[Date Prev][Date Next][Thread Prev][Thread Next][Date Index][Thread Index]

Re: Another potential flaw in current economic theory...

On Tue, 6 Oct 1998, Jim Choate wrote:

> It occurs to me that there is another potential flaw in current economic
> theory and business practice.
> Currently (ala Friedmann) the parties that reap the benefit of a succesful
> business are the shareholders, this is currently seen to exclude the
> employees in many cases/companies.
> This approach undervalues the business worth of the employees commitment to
> the business.

Not labor any more than capital.  I think what you refer to is often
called "stakeholders" which includes suppliers and customers in addition
to employees. 

However you do not need to play games to justify proper treatment of
employees.  If you consider capital such as a machine, it is usually
better to keep it well maintained and in good repair instead of letting it
wear out and rust - the quality of your goods will suffer, profits will go
down, and shareholders will dump management.

The same applies for labor.  If you treat employees badly, and they are in
a free labor market, you will be left with those who will tolerate your
abuse, or ignore it.  These are likely to be as less productive as the
rusty machine.

And employees usually create mental capital.  Except for the most menial
tasks, they will know who to call and how to get some otherwise trivial
things done much more efficiently than someone new.  And they will be able
to identify ways to make their niche more efficient for little extra cost
(v.s. having a bunch of consultants go through to obtain the same
information).  Lose a long term employee and you have lost a lot of
knowledge which you will pay dearly to replace.  High turnover is bad for
almost every business.  Maltreatment is universally bad.

Our current stock market bubble - which is in the process of popping -
distorted this.  My concept of Usury (yes, another mideval or earlier
idea) is loaning in the abstract.  You just want 5% or 10%, and try to
find a piece of paper (or electronic book entry) that will return it
regardless of what is behind the paper.  This can include ponzi schemes if
they aren't recognized as such.

If people were really investing in the non-usurous sense, they would be
concerned with the company as an organic whole, with the suppliers, and
customers, and employees, and the physical plant and everything else,
since the overall health would have a direct impact on the return on their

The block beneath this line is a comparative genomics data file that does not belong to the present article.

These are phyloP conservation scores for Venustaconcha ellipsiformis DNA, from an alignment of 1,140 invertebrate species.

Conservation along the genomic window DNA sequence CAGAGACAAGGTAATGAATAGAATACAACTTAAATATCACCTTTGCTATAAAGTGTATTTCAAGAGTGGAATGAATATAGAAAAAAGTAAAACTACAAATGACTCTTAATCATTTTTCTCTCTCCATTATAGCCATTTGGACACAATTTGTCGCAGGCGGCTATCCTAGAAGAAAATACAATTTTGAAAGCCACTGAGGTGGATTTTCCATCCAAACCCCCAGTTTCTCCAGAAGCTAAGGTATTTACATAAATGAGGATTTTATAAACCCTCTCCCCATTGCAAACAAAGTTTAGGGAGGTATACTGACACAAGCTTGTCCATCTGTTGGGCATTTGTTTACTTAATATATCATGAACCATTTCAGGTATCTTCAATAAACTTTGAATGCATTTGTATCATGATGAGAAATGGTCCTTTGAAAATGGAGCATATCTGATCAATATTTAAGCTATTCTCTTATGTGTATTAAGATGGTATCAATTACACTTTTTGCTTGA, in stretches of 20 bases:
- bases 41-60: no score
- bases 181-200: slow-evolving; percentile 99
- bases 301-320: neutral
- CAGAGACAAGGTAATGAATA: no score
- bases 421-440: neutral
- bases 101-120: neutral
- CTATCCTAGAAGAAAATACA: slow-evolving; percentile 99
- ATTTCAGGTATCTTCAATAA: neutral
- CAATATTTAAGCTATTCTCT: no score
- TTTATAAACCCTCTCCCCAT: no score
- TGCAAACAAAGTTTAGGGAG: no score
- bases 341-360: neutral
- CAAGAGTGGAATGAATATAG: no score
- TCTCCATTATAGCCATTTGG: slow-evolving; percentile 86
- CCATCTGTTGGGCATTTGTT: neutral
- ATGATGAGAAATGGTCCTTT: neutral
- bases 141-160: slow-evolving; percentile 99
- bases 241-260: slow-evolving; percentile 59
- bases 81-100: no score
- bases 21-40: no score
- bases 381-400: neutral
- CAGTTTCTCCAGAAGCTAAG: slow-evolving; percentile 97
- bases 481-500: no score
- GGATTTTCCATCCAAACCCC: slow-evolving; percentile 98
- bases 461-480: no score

investment - and this would typically give a dividend yield a few percent
above something like a 10yr treasury.

If I want milk, I will be very concerned with keeping the cow happy and
healthy, and doing so rationally - pampering the cow too much won't give
any more milk and maybe make the cow less healthy, but starving it or
beating it would be worse.

But now people own mutual funds, and probably don't know what positions
they are in today.  They simply assume it will go up 10% "over the long
term" regardless if they invest in CocaCola, RJR Nabisco, Yahoo, or GE, so
why bother checking what is behind the stock certificate - if they miss
their earnings, the fund manager will simply swap it for something else
not based on the company or employees, but just on a few abstract numbers 
reported each quarter.

I like Yahoo and Amazon, but can't concieve of any logic to their market
capitalization.  They would have to grow at double digit rates to long
past my retirement to return to a rational valuation (assuming the stock
price didn't go up further).  I haven't heard a reason connected with
something tangible (dividends, book-value, cash flow) for someone to own
such a stock.  Only that "it the internet".  And I think this decoupling
is at the center of what you are getting at.  Paper v.s. people, and when
it comes time to decide, the paper wins.

There is a lot of ignorance, and it is rational in the short term - these
stocks are going up, so it would otherwise make sense to follow the trend.
But if the trend is all that is being watched, who is going to care if
they are using slave-labor? - to mention just one issue.

But that is investing in a bubble.  The same thing happened in 1720 with
the South Seas company in Great Britian and the Mississippi Scheme in
France.  The paper was appreciating daily, and that is all that mattered. 
Until the paper became illiquid.  Then it mattered very much if the
businesses were intrinsically sound and healthy and correctly valued. 

And I think we will see the same thing here and across the globe shortly.
Japan started to see this in the early '90s.